One day in the spring she sees two hawks tumbling through her eyelashes. They break apart at the treeline and turn back to the sky. She inhales fast, turning to Aedan, but slips her folded cloth up to her eyes before she catches his hand. The schoolgirls gather and snicker at the pair, at quiet Aedan the sawyer’s son and James the blind girl with the strange grace. When James turns toward the smoke curling from Maria’s chimney the cheeping girls chant, “Curly locks, Curly locks, will you be mine? You shall not wash the dishes, nor feed the swine, but sit on a cushion and sew a fine seam, and sup upon strawberries, sugar, and cream.” They hold hands and dance in a circle around him. Their hair flies. Aedan’s skin brightens pink as he jams his hands into his pockets.


I wanted to say, Look at the hawks. Look. At home steam rose from the bread. You knew my stir because my hands fluttered so and you cut a slice for me. If I am to marry far let me hear a bird cry. If I am to marry near, let the cow low. If I am to single die, let me hear a knocking by. If you find an even ash, or a four-leafed clover, you will see your love adore the day is over. The south wind brings us wet weather, the north wind wet and cold together; the west wing always brings us rain, the east wind blows it back again. He held my hand and we walked and walked.


Eighteen summer and eighteen winters. Maria grows wrinkles and James has breasts of her own. The Russian nurse no longer walks to the house. They visit her in the next town and she says she wants to die.

“Move the table from its place,” the ancient nurse says. “Turn up a shingle on the roof and open all the windows.” Maria does as the nurse wishes. The old woman is ghostly even now. Maria also fills the empty objects in the house, stuffing dressing gowns and dishcloths into baskets and jars before turning them over. So the soul is free to leave and cannot hide anywhere.

“Take the vinegar away, Ja-ta, so the ghost does not sit around, and hang the birdcage outside. Move the beehives.” James obeys her mother. After hiding any refuge for her soul, James Open Eyes presses close to the old nurse and inhales. The woman smells of sheets and powder and the dust that rises from the road.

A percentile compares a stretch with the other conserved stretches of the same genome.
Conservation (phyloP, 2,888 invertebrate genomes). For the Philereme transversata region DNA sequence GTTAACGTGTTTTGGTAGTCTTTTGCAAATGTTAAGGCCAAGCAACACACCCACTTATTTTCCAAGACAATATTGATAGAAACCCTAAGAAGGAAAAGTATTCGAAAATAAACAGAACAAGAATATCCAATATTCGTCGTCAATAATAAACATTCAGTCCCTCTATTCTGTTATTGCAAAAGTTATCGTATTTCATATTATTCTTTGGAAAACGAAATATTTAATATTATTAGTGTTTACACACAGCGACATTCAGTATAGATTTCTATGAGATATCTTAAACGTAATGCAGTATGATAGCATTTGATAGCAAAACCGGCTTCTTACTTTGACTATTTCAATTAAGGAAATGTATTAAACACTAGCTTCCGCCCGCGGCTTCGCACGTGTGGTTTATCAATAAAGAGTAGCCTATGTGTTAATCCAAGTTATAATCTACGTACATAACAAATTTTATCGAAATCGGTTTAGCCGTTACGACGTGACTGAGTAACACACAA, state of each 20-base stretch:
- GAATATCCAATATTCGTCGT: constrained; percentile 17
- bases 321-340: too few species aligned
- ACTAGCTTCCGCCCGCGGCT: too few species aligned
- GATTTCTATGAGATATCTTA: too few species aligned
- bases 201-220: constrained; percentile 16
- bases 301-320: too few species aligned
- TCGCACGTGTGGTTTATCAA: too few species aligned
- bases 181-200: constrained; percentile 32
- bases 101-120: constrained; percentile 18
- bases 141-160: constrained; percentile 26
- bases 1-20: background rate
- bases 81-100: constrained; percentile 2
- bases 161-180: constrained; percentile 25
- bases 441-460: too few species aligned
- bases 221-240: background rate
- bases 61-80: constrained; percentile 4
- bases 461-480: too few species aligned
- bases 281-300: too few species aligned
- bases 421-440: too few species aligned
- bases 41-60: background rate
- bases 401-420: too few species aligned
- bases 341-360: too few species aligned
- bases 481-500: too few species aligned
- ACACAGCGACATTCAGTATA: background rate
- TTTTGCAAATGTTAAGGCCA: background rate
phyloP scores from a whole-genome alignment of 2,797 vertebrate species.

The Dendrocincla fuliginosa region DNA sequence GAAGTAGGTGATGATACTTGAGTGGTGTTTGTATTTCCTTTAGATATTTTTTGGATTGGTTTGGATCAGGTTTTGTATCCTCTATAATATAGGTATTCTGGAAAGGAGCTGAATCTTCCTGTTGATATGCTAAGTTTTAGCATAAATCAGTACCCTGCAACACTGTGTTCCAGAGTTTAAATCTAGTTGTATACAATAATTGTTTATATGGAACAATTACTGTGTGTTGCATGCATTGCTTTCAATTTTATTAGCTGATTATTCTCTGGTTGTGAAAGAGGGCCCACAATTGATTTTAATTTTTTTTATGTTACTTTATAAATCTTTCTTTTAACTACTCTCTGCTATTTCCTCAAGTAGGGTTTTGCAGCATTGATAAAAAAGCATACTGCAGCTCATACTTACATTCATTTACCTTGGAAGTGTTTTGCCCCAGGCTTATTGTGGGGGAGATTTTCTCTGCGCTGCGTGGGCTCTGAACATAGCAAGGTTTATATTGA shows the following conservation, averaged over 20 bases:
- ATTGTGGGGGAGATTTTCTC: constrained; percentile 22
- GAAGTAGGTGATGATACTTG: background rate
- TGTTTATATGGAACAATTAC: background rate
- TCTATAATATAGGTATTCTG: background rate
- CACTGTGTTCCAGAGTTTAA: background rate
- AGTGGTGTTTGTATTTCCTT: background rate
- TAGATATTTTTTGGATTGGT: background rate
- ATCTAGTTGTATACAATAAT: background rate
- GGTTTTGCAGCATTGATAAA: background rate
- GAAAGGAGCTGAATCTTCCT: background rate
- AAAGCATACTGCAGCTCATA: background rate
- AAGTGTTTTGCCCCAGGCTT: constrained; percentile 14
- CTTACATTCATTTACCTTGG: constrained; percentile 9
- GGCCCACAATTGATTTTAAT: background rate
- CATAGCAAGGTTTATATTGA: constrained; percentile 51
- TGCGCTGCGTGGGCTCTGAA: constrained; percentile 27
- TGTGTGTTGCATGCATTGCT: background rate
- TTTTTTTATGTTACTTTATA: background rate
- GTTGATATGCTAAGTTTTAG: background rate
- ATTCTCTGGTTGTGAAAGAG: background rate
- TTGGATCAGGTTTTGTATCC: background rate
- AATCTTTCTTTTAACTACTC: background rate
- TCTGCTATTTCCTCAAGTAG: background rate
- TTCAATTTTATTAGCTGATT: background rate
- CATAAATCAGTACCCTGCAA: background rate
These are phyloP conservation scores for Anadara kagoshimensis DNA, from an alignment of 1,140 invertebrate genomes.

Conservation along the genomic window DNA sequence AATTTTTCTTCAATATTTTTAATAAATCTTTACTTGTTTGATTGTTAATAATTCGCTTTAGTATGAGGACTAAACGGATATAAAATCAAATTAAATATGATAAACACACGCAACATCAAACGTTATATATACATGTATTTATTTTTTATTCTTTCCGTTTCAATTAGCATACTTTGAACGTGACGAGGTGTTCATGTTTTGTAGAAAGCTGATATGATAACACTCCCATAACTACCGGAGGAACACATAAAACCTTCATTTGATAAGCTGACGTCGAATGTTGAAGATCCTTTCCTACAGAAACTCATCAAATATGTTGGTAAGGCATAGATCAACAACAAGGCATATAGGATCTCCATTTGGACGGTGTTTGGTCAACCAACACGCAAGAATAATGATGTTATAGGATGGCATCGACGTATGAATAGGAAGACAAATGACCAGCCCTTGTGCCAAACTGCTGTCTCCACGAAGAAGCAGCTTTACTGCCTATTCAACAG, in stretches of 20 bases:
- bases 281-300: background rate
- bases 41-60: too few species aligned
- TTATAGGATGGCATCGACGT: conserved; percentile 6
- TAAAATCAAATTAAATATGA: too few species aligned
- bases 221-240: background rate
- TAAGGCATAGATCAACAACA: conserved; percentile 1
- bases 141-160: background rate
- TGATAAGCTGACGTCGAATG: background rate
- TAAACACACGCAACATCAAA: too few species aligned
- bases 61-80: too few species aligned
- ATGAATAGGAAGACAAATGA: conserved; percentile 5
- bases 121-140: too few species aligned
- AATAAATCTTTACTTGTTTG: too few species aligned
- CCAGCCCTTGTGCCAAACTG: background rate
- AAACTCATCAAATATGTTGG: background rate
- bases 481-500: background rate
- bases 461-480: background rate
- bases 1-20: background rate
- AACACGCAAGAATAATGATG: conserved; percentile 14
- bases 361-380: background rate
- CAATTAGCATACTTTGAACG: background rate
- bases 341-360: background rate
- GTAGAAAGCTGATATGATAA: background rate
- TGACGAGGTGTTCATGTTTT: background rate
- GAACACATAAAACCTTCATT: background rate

Walking west to home Maria weeps and weeps. James wipes at the tears with her palms and Maria stops swiftly, whipping the worn cloth from her daughter’s god-cursed eyes.

“Tell me.” James’ face goes white and her eyes grow wet in surprise at her mother’s fierceness. “Tell me.” James looks before pulling Maria’s hands from her face, running away. She cuts through the grain to their house standing white and hollow on the horizon. When Maria returns James sits at the table, wearing the faded cloth.

“You will die old and happy, just like Pelga is. Perhaps even older,” James says, rolling a spindle along the oak planks. Maria enfolds James and presses her face to her breast. She smells like fresh turned soil. When the light turns gray she lets go and moves to the piano. Maria plays Pelga’s song — water over river stone, butter in the churn, gulls from a boat at sea, leather upon leather.


I lied a lie and would be caught. You held me close and I felt the sickness I had seen, growing already inside. The hare he loves the highwood, the hare she loves the hill, the knight he loves the bright sword, the lady loves her will. No weather is ill, if the wind be still. You played and played.


At Pelga’s burial Aedan gives James Open Eyes a stick carved from cedar. She strokes its smooth length. They stand near the new-carved hole in the ground and watch the men lower the box with rope.

“Cedar is for protection,” he says. He is a carpenter and a carver, with strong hands and he smells of wood.

Every day he meets her at the boundary stone and they walk, holding arms. She tells him how to see with his ears. “See? The wind through a needled tree is high, like a whistle. Wind through the leaves is low, and it rustles.”

“The pine’s needles are pointed at the ends,” he shows her, pricking them against her palm.